The original Budweiser Bier or Budweiser Bürgerbräu, was founded in 1785 Budweis. The company began exporting to the US in 1871. In the U.S., Anheuser-Busch started using the Budweiser brand in 1876 and registered it two years later.
A second company (now named Budvar) was established in 1895 by mainly Czech brewers, which also started exporting beer under the name Budweiser. These exports into the US market led to the Budweiser trademark dispute. Negotiations between the three companies, the two from the original town and the American Anheuser-Busch, about using “Budweiser” reached an agreement in march 1938 that allowed Anheuser-Busch to use the brand “Budweiser” only in North America.
In most European countries American Budweiser is not labelled as Budweiser but as Bud, and the name Budweiser refers to the original Czech beer, Budweiser Budvar, except for Ireland and the United Kingdom, where both beers are sold as Budweiser.
While I am not a fan of Budweiser, I am however a fan of the original Budvar beer from Czech. If you want to try this beer here in Canada, you can buy it in the liquor stores, it is marketed as CzechVar. I highly recommend you try it.
We needed to pay for parking and of course the parking meters only took Czech Crown, which we had none of, so I had to exchange some of our Euro to pay for parking. We chose our restaurant and truly enjoyed our Czech lunch. Yum!
Then back in the car and on our way to Munich. The scenic country roads, rolling hills, warm air, what a delightful day. We arrived back in Munich fairly late and we were about to check into the hotel.
Now, a slight back track here…I booked all our hotels on Expedia.ca and so far we have not had any issues. Every hotel was paid for as soon as I booked online. However, when I went to check into this hotel, it had not been paid for. I was slightly alarmed as all the other hotels were pre-booked and pre-paid. It took me forever to log into the credit card account online to review all the purchases and ensure that the hotel had not been pre-paid. Which it wasn’t, so crisis averted, although I am sure that Rob wasn’t took happy that it took so long. After such a long day of driving, you really want everything to be smooth.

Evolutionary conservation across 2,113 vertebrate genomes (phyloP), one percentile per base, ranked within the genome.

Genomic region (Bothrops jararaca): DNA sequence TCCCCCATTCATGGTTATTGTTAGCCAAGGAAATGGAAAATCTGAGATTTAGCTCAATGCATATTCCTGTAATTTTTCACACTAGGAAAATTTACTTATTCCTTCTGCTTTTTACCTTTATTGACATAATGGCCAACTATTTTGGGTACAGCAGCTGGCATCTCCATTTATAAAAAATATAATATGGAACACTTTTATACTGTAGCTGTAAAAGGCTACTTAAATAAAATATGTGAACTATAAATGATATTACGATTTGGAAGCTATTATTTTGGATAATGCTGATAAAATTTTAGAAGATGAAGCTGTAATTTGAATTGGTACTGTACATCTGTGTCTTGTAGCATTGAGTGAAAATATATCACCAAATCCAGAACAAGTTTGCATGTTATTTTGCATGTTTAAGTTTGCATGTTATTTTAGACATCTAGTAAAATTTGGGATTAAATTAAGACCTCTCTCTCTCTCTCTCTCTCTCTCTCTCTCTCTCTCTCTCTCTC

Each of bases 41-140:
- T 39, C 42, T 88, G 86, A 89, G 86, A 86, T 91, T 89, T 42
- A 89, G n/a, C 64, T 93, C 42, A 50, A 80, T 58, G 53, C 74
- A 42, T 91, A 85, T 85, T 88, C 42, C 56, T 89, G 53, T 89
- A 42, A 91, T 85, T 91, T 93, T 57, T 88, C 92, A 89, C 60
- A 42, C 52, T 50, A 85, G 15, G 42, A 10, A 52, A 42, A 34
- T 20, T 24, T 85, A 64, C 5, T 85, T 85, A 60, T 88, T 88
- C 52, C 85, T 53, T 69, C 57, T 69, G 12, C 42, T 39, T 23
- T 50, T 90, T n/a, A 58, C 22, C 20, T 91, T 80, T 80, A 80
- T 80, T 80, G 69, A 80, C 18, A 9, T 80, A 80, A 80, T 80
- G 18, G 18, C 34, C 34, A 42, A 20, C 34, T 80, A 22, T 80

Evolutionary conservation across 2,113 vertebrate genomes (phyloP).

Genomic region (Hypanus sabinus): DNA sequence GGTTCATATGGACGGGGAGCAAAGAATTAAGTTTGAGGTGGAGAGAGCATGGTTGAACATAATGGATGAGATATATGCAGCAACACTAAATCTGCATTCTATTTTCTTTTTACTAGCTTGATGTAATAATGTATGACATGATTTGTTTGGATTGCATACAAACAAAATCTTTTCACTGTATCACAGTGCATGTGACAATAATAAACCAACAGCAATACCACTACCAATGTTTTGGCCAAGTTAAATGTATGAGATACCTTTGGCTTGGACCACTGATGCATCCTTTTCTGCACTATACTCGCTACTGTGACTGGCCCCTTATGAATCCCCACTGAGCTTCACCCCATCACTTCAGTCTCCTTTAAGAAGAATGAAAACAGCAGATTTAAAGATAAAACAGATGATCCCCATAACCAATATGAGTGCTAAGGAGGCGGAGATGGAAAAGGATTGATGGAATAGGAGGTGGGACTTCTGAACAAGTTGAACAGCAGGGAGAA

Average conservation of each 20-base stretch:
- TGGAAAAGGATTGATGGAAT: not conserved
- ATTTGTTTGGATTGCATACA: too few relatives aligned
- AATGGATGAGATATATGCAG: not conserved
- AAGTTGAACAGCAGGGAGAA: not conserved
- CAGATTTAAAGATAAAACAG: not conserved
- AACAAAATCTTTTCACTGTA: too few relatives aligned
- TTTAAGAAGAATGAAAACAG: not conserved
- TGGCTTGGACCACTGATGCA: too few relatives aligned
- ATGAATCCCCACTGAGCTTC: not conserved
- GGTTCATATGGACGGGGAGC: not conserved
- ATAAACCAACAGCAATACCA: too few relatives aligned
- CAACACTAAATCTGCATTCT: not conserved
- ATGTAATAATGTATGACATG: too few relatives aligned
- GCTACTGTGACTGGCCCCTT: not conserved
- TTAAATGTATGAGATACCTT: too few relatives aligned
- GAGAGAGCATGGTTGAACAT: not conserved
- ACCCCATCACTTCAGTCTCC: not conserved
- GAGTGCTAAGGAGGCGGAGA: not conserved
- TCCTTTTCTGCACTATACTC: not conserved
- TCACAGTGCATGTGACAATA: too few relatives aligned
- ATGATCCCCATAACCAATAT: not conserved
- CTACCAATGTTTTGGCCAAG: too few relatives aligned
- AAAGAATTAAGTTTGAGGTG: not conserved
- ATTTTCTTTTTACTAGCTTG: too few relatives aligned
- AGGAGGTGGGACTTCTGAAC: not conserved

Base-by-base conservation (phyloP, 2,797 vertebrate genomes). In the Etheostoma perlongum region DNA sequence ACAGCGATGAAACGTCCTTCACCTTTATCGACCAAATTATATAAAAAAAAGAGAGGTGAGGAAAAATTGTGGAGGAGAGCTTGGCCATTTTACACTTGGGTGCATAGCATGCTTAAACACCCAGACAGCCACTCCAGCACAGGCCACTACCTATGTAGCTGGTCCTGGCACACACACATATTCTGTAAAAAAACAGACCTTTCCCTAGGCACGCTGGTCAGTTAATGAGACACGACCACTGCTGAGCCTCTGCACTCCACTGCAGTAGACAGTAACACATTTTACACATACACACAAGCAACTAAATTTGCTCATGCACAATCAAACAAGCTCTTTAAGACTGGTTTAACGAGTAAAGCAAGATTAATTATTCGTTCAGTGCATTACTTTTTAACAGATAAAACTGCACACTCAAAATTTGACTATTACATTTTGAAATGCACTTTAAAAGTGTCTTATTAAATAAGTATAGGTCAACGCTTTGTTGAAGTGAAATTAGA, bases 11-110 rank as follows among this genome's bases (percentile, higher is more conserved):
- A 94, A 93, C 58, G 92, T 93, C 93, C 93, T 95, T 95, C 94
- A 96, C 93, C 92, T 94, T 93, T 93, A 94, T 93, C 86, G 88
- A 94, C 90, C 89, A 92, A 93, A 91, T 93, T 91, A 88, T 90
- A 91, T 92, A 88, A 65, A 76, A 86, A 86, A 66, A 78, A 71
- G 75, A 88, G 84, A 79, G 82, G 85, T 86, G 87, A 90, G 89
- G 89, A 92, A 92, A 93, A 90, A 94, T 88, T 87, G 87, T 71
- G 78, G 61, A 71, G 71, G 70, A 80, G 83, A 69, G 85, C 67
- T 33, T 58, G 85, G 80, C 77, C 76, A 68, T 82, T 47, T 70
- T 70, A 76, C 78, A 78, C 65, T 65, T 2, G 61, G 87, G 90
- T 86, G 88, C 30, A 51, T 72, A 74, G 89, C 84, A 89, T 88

We checked into the hotel, Motel One, which was very very nice and clean. Rested for a bit and then went out for a walk. Munich is such a great city for walking around day or night. I love the vibe here. We had to have a somewhat early night because we needed to be up early to grab the car and return it to the airport the next morning. So we walked for a bit, then turned in…excited for our first day in Munich together.
We had such high hopes for today. We were going to take on the rest of Budapest today. We got up early and headed downstairs to eat breakfast…and there is Rob sitting across from me at the table…green. Uh-oh…we were doing so well with not getting sick or over doing it. Rob was not feeling well today at all. I quickly handed over the key to the room and sent him back upstairs since he was clearly not going to make it through breakfast. I finished my breaky and then headed back upstairs to see how he was doing. When I arrived…he wasn’t doing well.